Amazingly, my husband bought these roses for me on 27th December, yet here they still are looking perfect after a good 10 days or so sitting in a vase in my living room 🙂
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Oooh, when I was growing up I just loved watching Starsky and Hutch every week, my sister and I never missed an episode and we never ceased discussing it in great detail with all our friends at school the next day… So when I saw the original pilot episode from 1975 was showing on TV today, I thought – yes, result! Blast from my teenage past to indulge in – woo-hoo!
Except… Nope… Paul Michael Glaser and David Soul looked as sexy as ever, Captain Dobey was shouting just as loudly as I remember, and Huggy Bear was… well… still the same old chilled-out denim-clad Huggy Bear. But seriously guys, how totally dated can a TV show be? It’s a bit like watching the old re-runs of ‘The Professionals’ starring Lewis Collins and Martin Shaw from a few years later – swoon!
Except… Nope… I can’t seem to get beyond the blatant sexism, the out-moded, out-dated smart-ass male-privilege attitudes, and it’s seriously spoiled the storylines for me. For both Starsky and Hutch and The Professionals, sadly neither translate well into the 21st Century. Why did I never notice it at the time? Why did it not stick out like a cartoon sore thumb after being hit with a giant hammer?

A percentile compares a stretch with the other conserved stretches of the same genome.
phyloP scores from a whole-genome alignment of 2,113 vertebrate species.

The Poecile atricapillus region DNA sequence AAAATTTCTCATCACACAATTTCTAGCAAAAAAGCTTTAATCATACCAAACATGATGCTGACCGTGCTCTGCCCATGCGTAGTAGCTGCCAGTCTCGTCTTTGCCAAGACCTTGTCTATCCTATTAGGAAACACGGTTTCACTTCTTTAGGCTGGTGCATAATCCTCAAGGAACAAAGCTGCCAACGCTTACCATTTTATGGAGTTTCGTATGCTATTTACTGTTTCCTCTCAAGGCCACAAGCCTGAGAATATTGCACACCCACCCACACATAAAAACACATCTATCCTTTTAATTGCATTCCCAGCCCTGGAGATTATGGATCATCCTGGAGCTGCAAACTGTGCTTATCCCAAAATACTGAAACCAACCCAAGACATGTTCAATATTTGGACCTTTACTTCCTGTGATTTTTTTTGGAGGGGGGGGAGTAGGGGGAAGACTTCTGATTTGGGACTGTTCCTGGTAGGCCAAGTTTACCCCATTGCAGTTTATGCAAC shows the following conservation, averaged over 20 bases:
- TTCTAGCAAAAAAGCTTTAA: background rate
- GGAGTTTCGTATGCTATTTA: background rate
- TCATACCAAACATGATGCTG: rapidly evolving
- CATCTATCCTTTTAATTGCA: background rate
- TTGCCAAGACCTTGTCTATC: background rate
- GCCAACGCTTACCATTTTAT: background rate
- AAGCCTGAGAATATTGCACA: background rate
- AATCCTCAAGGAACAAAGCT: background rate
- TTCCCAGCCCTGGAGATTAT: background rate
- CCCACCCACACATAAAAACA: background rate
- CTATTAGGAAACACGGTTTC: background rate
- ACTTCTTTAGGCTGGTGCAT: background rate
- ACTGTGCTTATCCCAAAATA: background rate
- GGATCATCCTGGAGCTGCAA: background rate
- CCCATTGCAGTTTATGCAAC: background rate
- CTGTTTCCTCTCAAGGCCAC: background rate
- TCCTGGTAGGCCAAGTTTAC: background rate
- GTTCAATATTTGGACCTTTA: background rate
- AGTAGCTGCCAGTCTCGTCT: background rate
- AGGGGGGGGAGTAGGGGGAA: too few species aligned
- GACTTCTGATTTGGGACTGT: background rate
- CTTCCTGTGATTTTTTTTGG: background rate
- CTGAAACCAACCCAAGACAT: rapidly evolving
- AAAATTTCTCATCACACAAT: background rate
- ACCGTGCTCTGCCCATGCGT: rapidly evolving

I guess because at the time it was all entirely normal for men – and women – to behave that way… Somewhere in the deepest darkest recesses of the farthest corners of my mind I still feel drawn to the magical memory of both shows, in spite of the main protagonists so clearly examplifying such sexist views about their female co-stars.
And somehow that sad realisation makes me feel very, very old… 😦
This basic latch adorning one of the pedestrian gates at a local railway level crossing certainly seems to be taking a decidedly belt-and-braces overkill approach to remaining fixed in place 🙂
While the world is still mired deep in the pandemic, while so may of us remain socially shut in and economically shut down, the familiar seasonal colours of nature continue to inspire, to bring a little normality to such an oddly altered reality. Life goes on, albeit differently, firmly grounded in the continuity of the lovely landscape and all the joy it brings… My first Weekly Smile of the New Year, and here’s to many more… 🙂
Happy New Year from Inverness – the view across the Beauly Firth, Ben Wyvis, the Black Isle, and boats moored in Muirtown Basin taken this afternoon. It was chilly and grey, but at least it was dry and we were wrapped up warm, so we really enjoyed our brisk and bracing New Year’s Day walk 🙂
‘Even a happy life cannot be without a measure of darkness, and the word happy would lose its meaning if it were not balanced by sadness’Carl Jung